Maharashtra has become the first state in the country to ban village councils from imposing social boycotts.
In the majority of cases, it is women and people from lower classes that are subjected to such judgements. In order to protect them, the state passed a law against social boycotts, a decade old practice of village councils or khap panchayats.
Social boycott is nothing but a practice of excluding an individual or a group of individuals from the society, friendship, conversation, privileges.
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In the past, under village council orders, individuals and families have been banished from the community, and denied access to temples, wells, markets and celebrations. Also in some cases, panchayats have even branded women as witches, and ordered gang rapes or killings as punishment.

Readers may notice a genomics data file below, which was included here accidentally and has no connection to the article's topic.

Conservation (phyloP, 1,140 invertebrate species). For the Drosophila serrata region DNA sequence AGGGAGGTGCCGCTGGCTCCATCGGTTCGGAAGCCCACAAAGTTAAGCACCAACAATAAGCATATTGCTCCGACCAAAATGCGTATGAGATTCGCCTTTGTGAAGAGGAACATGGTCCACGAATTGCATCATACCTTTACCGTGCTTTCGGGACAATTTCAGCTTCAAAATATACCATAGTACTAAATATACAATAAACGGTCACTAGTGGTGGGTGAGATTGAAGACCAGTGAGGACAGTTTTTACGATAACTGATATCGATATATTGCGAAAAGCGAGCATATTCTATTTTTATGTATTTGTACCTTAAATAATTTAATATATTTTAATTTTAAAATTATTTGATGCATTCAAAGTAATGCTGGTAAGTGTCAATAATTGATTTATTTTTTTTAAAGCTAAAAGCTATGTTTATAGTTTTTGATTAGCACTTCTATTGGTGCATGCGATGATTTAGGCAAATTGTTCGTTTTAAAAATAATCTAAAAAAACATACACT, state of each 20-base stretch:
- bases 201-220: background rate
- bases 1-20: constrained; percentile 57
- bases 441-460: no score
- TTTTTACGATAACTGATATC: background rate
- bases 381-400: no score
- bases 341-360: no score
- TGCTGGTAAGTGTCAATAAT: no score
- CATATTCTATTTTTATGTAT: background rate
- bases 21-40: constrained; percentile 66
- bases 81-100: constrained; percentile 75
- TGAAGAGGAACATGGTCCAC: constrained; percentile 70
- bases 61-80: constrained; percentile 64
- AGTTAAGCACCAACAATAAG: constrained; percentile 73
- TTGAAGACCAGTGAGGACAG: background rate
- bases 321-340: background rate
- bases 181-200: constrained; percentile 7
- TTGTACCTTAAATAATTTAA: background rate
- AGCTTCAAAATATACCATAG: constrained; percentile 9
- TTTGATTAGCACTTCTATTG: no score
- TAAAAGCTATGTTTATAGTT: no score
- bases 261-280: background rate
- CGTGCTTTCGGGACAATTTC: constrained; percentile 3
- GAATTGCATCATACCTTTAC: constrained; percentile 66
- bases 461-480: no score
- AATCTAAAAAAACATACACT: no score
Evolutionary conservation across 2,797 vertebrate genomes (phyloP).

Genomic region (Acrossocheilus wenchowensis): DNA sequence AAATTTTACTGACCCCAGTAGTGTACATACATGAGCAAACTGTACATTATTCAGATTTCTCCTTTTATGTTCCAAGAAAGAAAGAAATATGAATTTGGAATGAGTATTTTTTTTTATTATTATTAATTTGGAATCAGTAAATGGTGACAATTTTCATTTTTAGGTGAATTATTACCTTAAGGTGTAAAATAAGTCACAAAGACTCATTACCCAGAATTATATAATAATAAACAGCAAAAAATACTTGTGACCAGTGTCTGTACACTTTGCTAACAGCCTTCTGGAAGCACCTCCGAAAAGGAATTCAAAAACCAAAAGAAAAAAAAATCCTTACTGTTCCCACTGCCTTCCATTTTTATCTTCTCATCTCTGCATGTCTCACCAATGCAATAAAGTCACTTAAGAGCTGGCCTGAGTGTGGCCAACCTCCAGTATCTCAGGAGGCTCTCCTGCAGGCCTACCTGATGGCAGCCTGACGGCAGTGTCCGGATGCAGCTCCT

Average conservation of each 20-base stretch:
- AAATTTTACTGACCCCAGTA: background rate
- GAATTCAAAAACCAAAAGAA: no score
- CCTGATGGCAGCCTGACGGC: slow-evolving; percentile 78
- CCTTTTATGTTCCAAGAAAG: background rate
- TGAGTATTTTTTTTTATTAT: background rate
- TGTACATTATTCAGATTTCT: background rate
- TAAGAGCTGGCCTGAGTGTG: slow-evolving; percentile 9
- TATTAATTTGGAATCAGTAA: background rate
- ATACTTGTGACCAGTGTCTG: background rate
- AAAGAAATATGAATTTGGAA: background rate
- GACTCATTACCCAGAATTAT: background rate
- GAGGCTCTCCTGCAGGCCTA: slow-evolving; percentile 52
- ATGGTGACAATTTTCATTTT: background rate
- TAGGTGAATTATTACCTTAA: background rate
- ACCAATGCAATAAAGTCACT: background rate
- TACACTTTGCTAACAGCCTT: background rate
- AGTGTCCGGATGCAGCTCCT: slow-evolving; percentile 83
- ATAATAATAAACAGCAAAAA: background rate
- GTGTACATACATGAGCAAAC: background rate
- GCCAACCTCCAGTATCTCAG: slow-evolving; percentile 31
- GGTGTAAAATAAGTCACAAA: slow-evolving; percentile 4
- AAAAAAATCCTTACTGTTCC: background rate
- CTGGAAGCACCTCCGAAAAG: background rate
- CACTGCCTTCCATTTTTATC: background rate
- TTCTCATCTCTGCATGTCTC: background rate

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Khap panchayats are unelected village councils, mostly comprising men from upper castes.
The khap panchayats are also known as kangaroo courts and, in 2011, they were termed as entirely illegal by the Supreme Court.
The new law by the Devendra Fadnavis led Maharashtra Government declares social boycotts as a punishable offence, with up to seven years in prison and a fine of up to Rs. 5 lakhs.
“The Act was required against the backdrop of atrocities inflicted on people in the name of tradition, caste and community,” said Maharashtra Chief Minister Devendra Fadnavis to the Huffington Post.
“It is necessary to prohibit social boycotts as a matter of social reform in the interest of public welfare,” he further added.
Maharashtra has been home to several change makers like B R Ambedkar and Mahatma Phule who fought all their life against social discrimination and for equality.
The state in 2013, also became the first state to pass an act against the practices related to black magic, human sacrifices, use of magic remedies to cure ailments and other such acts which exploit people’s superstitions.
After the anti-superstition law, the law against social boycotts is another big step taken by the Maharashtra government to end the outdated customs.